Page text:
So things are looking brighter for some small market clubs. Other prospects to watch are Cameron Maybin, outfield, Marlins; Clayton Kershaw, pitcher, Dodgers; Colby Rasmus, outfield, Cardinals; Andrew McCuthen, outfield, Pirates; Adam Miller, pitcher, Indians; Rick Porcello, pitcher, Tigers; Travis Snider, outfield, Blue Jays; Brandon Wood, shortstop, Angels; Mike Moustakas, shortstop, Royals; Matt Wieters, catcher, Orioles; and Fernando Martinez, outfield, Mets.
None of the aforementioned are expected to have the immediate impact Joba Chamberlain (Yankees) or Jacoby Ellsbury (Red Sox) made when they debuted late last season. Chamberlain breezed through three minor-league levels before posting eye-opening numbers with the Yanks (0.38 ERA in 24 innings while striking out 34). Ellsbury hit .452 in 73 at-bats in double-A, .298 in 363 triple-A at-bats, and .353 with the Red Sox in ll6 at-bats.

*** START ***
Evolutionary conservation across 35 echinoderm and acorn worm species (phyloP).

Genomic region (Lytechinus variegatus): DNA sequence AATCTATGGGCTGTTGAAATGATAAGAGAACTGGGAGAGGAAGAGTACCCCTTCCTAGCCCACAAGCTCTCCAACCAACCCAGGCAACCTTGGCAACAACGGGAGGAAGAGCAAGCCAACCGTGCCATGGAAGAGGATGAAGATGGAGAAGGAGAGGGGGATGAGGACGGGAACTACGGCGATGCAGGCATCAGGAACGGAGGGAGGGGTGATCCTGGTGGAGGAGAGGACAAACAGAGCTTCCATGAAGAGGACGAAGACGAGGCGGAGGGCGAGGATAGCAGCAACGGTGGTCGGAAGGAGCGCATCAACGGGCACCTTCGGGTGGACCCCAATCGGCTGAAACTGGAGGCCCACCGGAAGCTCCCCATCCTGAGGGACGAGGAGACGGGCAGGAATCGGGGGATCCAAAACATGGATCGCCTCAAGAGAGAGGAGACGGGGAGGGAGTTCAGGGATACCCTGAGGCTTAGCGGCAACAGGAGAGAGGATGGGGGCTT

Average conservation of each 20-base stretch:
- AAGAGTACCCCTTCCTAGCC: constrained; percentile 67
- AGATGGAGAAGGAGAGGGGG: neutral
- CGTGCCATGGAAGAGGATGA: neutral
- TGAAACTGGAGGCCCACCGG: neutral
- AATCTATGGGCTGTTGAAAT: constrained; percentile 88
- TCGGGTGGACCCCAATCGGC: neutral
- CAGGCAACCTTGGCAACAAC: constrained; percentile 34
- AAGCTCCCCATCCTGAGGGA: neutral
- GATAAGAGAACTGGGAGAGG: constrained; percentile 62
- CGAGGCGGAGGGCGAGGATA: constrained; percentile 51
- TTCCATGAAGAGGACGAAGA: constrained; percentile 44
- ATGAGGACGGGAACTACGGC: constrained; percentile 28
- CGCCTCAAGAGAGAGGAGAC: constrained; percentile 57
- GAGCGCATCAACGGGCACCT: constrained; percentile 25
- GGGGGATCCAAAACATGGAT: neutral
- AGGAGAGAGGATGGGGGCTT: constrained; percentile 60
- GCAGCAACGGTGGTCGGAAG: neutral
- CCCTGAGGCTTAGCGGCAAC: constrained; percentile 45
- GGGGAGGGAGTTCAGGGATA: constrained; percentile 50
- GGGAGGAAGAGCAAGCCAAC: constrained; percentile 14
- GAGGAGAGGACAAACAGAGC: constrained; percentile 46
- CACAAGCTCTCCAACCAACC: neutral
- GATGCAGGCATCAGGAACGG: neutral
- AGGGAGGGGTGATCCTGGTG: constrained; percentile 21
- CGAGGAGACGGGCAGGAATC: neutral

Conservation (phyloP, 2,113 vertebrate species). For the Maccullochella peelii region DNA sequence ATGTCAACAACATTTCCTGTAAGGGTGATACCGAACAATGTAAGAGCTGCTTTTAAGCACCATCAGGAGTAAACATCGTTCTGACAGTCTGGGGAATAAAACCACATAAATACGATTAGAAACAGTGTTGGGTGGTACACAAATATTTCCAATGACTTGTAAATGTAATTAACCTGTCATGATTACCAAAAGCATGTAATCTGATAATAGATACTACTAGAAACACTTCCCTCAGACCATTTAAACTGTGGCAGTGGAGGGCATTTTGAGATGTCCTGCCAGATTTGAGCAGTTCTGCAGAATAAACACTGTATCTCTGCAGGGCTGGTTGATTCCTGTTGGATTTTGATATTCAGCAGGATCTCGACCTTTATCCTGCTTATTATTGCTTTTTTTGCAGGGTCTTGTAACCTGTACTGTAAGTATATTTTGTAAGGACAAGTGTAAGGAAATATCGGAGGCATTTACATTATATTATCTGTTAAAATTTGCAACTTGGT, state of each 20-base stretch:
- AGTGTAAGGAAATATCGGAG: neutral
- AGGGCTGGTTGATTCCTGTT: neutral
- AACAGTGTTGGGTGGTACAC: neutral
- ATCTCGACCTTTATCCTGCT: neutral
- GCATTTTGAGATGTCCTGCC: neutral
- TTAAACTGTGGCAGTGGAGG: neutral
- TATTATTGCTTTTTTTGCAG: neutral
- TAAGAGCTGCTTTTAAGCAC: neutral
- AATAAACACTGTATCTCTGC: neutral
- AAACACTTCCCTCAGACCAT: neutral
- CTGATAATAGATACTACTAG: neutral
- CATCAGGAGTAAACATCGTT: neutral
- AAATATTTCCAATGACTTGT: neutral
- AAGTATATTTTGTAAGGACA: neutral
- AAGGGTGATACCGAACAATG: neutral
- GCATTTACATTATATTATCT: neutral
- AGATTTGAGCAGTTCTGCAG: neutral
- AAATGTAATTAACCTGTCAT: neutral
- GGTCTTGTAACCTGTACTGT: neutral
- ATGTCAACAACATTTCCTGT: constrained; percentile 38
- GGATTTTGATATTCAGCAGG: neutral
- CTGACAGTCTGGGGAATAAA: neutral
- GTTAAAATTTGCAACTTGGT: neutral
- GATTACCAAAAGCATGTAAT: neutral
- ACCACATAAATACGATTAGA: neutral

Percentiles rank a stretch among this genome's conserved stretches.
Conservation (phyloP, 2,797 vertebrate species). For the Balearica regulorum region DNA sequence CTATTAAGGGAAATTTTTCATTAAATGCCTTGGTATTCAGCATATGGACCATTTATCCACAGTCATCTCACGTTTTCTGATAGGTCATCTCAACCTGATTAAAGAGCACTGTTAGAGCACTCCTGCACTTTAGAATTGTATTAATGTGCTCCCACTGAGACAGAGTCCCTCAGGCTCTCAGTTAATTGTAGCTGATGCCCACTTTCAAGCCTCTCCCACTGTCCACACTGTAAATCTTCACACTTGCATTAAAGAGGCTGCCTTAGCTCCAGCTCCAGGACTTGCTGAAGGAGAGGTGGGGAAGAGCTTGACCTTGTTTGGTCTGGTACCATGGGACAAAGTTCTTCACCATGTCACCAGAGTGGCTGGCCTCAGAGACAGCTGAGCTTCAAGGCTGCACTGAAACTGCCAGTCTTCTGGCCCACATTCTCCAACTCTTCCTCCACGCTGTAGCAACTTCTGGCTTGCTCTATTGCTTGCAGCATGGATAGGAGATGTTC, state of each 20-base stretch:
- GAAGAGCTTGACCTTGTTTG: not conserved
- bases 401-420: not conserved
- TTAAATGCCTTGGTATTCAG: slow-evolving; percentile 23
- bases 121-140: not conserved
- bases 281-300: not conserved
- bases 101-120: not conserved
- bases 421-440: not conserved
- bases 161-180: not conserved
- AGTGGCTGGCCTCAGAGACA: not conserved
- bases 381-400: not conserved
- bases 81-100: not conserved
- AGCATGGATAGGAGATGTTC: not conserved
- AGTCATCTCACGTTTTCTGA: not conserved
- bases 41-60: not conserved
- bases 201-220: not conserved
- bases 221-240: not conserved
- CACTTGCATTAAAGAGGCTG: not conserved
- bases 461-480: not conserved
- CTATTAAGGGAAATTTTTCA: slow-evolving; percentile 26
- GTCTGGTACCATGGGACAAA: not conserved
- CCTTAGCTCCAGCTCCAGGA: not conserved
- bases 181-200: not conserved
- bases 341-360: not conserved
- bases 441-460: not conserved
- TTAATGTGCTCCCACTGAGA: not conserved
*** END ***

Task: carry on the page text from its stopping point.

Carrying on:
While you can see more teams in a concentrated area in and around Phoenix, and three more in Tucson (Chicago White Sox, Arizona Diamondbacks and Colorado Rockies), you have to go to Florida to see baseball’s best teams (Boston, Cleveland, Detroit and the Yankees).
Of course, injuries to key players such as Boston’s Curt Schilling can make a big difference as to where a team ends up in the standings. Before it was revealed that Schilling may miss most or all of the season, the Red Sox pitching staff shaped up as the best in the game. Now it’s like a plate of good gefilte fish without the chrain. It just doesn’t look right. But Boston has some good pitching prospects and one may be ready to replace Schilling in the rotation by the end of spring training.